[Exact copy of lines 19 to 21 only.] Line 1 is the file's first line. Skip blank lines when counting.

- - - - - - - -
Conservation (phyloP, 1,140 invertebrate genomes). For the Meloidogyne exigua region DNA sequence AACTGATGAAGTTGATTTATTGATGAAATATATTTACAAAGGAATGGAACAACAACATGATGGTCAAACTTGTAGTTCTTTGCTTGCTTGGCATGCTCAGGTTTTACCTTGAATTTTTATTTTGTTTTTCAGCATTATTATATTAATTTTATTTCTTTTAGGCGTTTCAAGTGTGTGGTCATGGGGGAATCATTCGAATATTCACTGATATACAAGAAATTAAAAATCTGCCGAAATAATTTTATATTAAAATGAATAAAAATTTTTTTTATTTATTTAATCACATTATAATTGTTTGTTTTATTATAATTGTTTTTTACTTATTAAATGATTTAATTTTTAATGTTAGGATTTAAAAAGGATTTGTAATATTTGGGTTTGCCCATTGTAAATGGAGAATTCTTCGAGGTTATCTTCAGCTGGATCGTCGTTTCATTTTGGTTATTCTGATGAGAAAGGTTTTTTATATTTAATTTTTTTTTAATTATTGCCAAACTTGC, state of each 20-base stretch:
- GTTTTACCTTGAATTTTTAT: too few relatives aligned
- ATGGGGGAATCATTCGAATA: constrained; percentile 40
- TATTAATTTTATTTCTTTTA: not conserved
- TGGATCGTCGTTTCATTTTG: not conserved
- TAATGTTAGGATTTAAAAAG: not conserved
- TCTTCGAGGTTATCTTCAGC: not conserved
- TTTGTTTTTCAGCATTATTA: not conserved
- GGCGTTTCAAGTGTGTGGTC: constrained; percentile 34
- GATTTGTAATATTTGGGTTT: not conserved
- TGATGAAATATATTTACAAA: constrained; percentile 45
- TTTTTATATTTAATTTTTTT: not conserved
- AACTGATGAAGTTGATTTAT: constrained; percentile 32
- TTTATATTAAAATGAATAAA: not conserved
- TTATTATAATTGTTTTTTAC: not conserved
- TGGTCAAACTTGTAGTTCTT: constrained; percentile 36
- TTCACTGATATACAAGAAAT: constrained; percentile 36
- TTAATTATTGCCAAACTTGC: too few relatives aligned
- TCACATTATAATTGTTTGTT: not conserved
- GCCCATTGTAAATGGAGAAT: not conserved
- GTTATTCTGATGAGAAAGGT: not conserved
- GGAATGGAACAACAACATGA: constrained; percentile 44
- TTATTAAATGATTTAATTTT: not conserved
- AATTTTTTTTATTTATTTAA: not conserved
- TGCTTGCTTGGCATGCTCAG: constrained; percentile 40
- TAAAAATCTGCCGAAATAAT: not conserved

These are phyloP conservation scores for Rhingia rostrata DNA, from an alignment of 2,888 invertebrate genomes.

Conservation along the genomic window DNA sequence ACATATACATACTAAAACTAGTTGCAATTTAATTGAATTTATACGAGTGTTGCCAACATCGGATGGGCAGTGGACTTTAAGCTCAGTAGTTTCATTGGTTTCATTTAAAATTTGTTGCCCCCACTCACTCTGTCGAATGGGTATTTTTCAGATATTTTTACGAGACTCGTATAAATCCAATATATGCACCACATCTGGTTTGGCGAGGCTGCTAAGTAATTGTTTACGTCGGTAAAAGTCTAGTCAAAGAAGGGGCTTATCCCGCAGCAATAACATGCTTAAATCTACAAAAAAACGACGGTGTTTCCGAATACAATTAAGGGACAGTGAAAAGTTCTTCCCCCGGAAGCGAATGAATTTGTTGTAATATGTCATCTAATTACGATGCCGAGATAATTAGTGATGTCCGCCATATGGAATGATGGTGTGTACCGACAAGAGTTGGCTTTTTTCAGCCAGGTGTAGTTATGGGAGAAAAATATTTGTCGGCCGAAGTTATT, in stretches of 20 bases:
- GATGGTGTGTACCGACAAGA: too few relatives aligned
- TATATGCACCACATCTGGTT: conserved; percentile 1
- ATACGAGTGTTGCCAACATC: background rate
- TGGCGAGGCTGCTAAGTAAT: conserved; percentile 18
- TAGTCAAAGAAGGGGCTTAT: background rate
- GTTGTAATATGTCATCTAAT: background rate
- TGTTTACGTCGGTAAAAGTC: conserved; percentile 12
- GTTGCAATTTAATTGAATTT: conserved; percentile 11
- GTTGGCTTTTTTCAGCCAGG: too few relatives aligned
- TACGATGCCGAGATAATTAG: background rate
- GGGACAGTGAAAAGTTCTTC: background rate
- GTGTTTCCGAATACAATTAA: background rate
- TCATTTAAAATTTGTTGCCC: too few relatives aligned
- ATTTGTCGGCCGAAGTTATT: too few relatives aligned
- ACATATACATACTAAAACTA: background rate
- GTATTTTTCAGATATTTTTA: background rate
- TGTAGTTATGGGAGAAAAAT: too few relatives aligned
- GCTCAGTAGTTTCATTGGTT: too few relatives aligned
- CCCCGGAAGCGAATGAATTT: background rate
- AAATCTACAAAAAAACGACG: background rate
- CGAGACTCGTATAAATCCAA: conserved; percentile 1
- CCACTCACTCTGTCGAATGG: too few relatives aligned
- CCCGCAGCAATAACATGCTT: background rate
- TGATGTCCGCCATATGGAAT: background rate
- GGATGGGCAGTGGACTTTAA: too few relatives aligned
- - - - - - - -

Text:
- TCACATTATAATTGTTTGTT: not conserved
- GCCCATTGTAAATGGAGAAT: not conserved
- GTTATTCTGATGAGAAAGGT: not conserved